The date/time tab allows behaviors to be specified for the workload definition for different times of the day, which are specified by the “from” time field, the “to” time field and the applicable days and months fields. In some example systems, a default period is defined, in which the “every day” box is selected and the 24 hours box is selected. This period may be used when no other period is applicable. A description field for a defined period may appear in the tree view. The resource partitions view, illustrated in
The user may define parameters for the default periods first. Then any blank fields in other periods will be filled in with values from the default period. The user may then change values as needed.
The allocation group tab, illustrated in
A workload definition multi-tab property sheet is illustrated in
An example workload attributes tab, shown in
The Restore button causes default settings to be restored.
In some example systems, the Next Workload value shown on the workload attributes tab is used in the workload period view. This value may be used in the New Workload field when the action is Change Workload. In some example systems, the number of workload definitions is limited, for example, to 35.
An exception criteria tab, shown in
In some example systems, either blocked time (BlockedTime) or elapsed time (ResponseTime), or both, are selected as conditions, change workload definition is not an allowed exception action. On the periods tab (discussed below with respect to
If blocked time and/or elapsed time have values, the user will be notified that change workload definition is not available.
The example workload classification tab, illustrated in
The Accept button accepts any changes made to the displayed classification. The Restore button restores the defaults for the classification. The Show button produces a pop-up window with a textual description of the classification. The Show All button produces a pop-up window with textual descriptions for all classifications.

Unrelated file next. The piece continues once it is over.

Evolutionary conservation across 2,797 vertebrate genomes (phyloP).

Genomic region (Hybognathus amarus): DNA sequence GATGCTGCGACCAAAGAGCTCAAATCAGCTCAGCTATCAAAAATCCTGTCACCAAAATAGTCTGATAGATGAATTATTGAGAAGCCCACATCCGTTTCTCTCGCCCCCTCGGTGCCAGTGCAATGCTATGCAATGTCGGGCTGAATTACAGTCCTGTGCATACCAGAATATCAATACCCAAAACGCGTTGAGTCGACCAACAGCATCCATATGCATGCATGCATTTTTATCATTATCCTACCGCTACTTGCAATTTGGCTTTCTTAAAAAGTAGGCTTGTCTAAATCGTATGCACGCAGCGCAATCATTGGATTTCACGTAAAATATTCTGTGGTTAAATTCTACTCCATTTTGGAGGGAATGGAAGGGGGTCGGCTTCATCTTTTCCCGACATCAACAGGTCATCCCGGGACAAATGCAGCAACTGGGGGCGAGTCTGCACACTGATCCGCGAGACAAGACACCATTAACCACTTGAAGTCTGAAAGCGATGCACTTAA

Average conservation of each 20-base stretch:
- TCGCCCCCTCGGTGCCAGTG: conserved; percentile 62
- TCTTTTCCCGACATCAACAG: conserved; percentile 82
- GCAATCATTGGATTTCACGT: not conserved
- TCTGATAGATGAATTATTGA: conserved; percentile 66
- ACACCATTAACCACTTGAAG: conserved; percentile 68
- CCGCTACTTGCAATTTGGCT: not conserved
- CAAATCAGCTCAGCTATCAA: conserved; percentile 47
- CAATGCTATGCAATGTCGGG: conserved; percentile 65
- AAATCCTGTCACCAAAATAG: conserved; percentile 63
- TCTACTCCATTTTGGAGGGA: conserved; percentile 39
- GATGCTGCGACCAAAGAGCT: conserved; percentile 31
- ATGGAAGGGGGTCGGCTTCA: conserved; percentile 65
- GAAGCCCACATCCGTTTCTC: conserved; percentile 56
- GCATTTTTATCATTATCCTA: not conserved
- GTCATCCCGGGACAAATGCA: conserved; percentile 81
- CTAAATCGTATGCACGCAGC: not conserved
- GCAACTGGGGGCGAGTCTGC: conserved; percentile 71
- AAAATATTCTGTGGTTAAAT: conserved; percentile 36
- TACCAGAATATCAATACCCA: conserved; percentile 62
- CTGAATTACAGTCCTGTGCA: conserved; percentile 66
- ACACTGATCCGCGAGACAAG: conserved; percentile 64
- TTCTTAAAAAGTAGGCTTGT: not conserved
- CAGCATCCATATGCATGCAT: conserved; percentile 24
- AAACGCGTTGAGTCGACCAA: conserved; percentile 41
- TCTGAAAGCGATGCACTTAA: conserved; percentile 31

These controls, and those shown on other screens, such as those shown in
An example exception criteria tab, illustrated in
An example workload period tab, illustrated in
The example workload period tab provides an Exception Actions area which defines the processing options for exceptions. The processing options will be selected by radio buttons and check boxes. The radio buttons include:
In the example shown, more than one continue action may be specified.
In the example workload period tab, the three radio buttons, (No Action, Abort, and Continue) are mutually exclusive. If Continue is chosen, at least one of the check boxes must be checked. By default, when Continue is chosen, Log Event will be checked.
In the example shown, text boxes for Run Program and Raise Alert will accept text strings.
The example shown includes the following buttons at the bottom of the page: New, Delete, Accept and Restore. The New button establishes a new workload period. The Delete button deletes the displayed workload period. The Accept button accepts changes that have been made to the displayed workload period. The Restore button restores the values to their defaults for the displayed period.
A set of summary tabs, illustrated in
The TDWM Administrator will provide a property sheet wizard that will step the user through the screens needed to completely specify a WD. These screens will be shown in the following order:
When the user creates a new workload definition, the administrator 405 will create a blank workload classification (with no exclusions), a workload period that references the default period that has no exception criteria and no exception actions defined.
An example workload definition to allocation group mapping screen, illustrated in
In some example systems, when an allocation group is first mapped to a workload definition, the enforcement priority associated with the workload definition is associated with the allocation group.
In some example systems, resource partition 1 (RP1) is reserved for workload definitions with tactical enforcement priority. The Administrator assures that only allocation groups mapped to workload definitions with tactical enforcement priority are placed in RP1.
The allocation group column has dropdown lists of allocation groups that can be associated with each workload definition. Only allocation groups with the appropriate enforcement priority are displayed (including allocation groups that have not yet been mapped). An “unassigned” list entry will be included and selected by default until the user chooses an allocation group.